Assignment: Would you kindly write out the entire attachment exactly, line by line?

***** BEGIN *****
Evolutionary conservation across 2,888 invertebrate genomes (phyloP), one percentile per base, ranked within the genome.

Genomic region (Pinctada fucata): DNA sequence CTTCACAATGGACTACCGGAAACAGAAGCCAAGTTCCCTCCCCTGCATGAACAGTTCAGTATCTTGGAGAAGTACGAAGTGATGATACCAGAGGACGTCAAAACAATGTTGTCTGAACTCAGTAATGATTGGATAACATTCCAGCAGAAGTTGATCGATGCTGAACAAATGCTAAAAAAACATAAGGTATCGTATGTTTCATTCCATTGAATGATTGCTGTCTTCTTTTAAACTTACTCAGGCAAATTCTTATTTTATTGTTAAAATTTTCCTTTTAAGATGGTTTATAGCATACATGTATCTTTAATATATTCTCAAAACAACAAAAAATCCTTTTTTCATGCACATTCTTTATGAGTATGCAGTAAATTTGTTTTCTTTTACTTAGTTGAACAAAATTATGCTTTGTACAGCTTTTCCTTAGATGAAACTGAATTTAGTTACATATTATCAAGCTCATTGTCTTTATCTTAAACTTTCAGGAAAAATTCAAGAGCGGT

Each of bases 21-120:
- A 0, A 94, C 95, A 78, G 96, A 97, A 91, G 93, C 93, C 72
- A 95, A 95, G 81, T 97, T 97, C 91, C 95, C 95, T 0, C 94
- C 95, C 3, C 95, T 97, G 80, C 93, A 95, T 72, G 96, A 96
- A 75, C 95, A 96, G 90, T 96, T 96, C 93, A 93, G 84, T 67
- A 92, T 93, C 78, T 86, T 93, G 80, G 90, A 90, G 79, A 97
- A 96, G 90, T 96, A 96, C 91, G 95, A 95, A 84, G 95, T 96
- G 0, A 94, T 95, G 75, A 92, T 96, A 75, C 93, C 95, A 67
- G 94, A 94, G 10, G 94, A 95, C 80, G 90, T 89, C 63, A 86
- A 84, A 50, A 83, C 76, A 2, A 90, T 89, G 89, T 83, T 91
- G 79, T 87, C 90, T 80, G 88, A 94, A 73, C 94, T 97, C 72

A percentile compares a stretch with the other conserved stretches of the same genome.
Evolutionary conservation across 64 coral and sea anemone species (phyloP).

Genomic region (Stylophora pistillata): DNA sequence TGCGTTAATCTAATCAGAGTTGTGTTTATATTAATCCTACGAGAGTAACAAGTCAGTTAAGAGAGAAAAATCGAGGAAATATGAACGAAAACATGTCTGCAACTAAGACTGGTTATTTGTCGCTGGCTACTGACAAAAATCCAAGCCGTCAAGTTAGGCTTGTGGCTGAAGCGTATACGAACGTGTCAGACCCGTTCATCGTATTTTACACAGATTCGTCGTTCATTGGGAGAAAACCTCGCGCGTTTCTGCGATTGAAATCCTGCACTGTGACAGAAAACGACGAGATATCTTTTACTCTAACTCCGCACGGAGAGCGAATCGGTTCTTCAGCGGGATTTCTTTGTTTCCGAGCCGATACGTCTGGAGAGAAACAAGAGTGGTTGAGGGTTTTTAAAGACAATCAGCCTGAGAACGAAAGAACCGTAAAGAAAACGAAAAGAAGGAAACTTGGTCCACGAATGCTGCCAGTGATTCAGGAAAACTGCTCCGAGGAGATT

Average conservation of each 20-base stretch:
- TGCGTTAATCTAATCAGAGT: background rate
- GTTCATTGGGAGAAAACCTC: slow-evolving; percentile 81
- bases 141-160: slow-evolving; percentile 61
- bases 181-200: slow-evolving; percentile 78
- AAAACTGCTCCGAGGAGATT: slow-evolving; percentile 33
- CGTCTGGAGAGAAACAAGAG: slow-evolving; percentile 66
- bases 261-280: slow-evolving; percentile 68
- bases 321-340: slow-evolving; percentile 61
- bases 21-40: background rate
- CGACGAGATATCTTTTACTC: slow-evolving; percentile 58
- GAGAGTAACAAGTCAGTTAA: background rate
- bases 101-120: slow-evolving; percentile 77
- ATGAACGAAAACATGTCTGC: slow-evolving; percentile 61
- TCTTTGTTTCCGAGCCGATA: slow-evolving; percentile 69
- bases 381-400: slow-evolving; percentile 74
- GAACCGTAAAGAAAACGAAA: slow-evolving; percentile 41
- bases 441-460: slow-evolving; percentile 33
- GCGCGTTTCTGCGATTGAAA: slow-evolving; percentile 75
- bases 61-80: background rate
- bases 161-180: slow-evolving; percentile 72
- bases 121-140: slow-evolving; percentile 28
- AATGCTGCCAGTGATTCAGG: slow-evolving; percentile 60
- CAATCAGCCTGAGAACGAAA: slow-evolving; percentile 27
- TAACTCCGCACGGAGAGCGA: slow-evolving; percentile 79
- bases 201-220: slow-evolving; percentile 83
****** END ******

Evolutionary conservation across 2,888 invertebrate genomes (phyloP), one percentile per base, ranked within the genome.

Genomic region (Pinctada fucata): DNA sequence CTTCACAATGGACTACCGGAAACAGAAGCCAAGTTCCCTCCCCTGCATGAACAGTTCAGTATCTTGGAGAAGTACGAAGTGATGATACCAGAGGACGTCAAAACAATGTTGTCTGAACTCAGTAATGATTGGATAACATTCCAGCAGAAGTTGATCGATGCTGAACAAATGCTAAAAAAACATAAGGTATCGTATGTTTCATTCCATTGAATGATTGCTGTCTTCTTTTAAACTTACTCAGGCAAATTCTTATTTTATTGTTAAAATTTTCCTTTTAAGATGGTTTATAGCATACATGTATCTTTAATATATTCTCAAAACAACAAAAAATCCTTTTTTCATGCACATTCTTTATGAGTATGCAGTAAATTTGTTTTCTTTTACTTAGTTGAACAAAATTATGCTTTGTACAGCTTTTCCTTAGATGAAACTGAATTTAGTTACATATTATCAAGCTCATTGTCTTTATCTTAAACTTTCAGGAAAAATTCAAGAGCGGT

Each of bases 21-120:
- A 0, A 94, C 95, A 78, G 96, A 97, A 91, G 93, C 93, C 72
- A 95, A 95, G 81, T 97, T 97, C 91, C 95, C 95, T 0, C 94
- C 95, C 3, C 95, T 97, G 80, C 93, A 95, T 72, G 96, A 96
- A 75, C 95, A 96, G 90, T 96, T 96, C 93, A 93, G 84, T 67
- A 92, T 93, C 78, T 86, T 93, G 80, G 90, A 90, G 79, A 97
- A 96, G 90, T 96, A 96, C 91, G 95, A 95, A 84, G 95, T 96
- G 0, A 94, T 95, G 75, A 92, T 96, A 75, C 93, C 95, A 67
- G 94, A 94, G 10, G 94, A 95, C 80, G 90, T 89, C 63, A 86
- A 84, A 50, A 83, C 76, A 2, A 90, T 89, G 89, T 83, T 91
- G 79, T 87, C 90, T 80, G 88, A 94, A 73, C 94, T 97, C 72

A percentile compares a stretch with the other conserved stretches of the same genome.
Evolutionary conservation across 64 coral and sea anemone species (phyloP).

Genomic region (Stylophora pistillata): DNA sequence TGCGTTAATCTAATCAGAGTTGTGTTTATATTAATCCTACGAGAGTAACAAGTCAGTTAAGAGAGAAAAATCGAGGAAATATGAACGAAAACATGTCTGCAACTAAGACTGGTTATTTGTCGCTGGCTACTGACAAAAATCCAAGCCGTCAAGTTAGGCTTGTGGCTGAAGCGTATACGAACGTGTCAGACCCGTTCATCGTATTTTACACAGATTCGTCGTTCATTGGGAGAAAACCTCGCGCGTTTCTGCGATTGAAATCCTGCACTGTGACAGAAAACGACGAGATATCTTTTACTCTAACTCCGCACGGAGAGCGAATCGGTTCTTCAGCGGGATTTCTTTGTTTCCGAGCCGATACGTCTGGAGAGAAACAAGAGTGGTTGAGGGTTTTTAAAGACAATCAGCCTGAGAACGAAAGAACCGTAAAGAAAACGAAAAGAAGGAAACTTGGTCCACGAATGCTGCCAGTGATTCAGGAAAACTGCTCCGAGGAGATT

Average conservation of each 20-base stretch:
- TGCGTTAATCTAATCAGAGT: background rate
- GTTCATTGGGAGAAAACCTC: slow-evolving; percentile 81
- bases 141-160: slow-evolving; percentile 61
- bases 181-200: slow-evolving; percentile 78
- AAAACTGCTCCGAGGAGATT: slow-evolving; percentile 33
- CGTCTGGAGAGAAACAAGAG: slow-evolving; percentile 66
- bases 261-280: slow-evolving; percentile 68
- bases 321-340: slow-evolving; percentile 61
- bases 21-40: background rate
- CGACGAGATATCTTTTACTC: slow-evolving; percentile 58
- GAGAGTAACAAGTCAGTTAA: background rate
- bases 101-120: slow-evolving; percentile 77
- ATGAACGAAAACATGTCTGC: slow-evolving; percentile 61
- TCTTTGTTTCCGAGCCGATA: slow-evolving; percentile 69
- bases 381-400: slow-evolving; percentile 74
- GAACCGTAAAGAAAACGAAA: slow-evolving; percentile 41
- bases 441-460: slow-evolving; percentile 33
- GCGCGTTTCTGCGATTGAAA: slow-evolving; percentile 75
- bases 61-80: background rate
- bases 161-180: slow-evolving; percentile 72
- bases 121-140: slow-evolving; percentile 28
- AATGCTGCCAGTGATTCAGG: slow-evolving; percentile 60
- CAATCAGCCTGAGAACGAAA: slow-evolving; percentile 27
- TAACTCCGCACGGAGAGCGA: slow-evolving; percentile 79
- bases 201-220: slow-evolving; percentile 83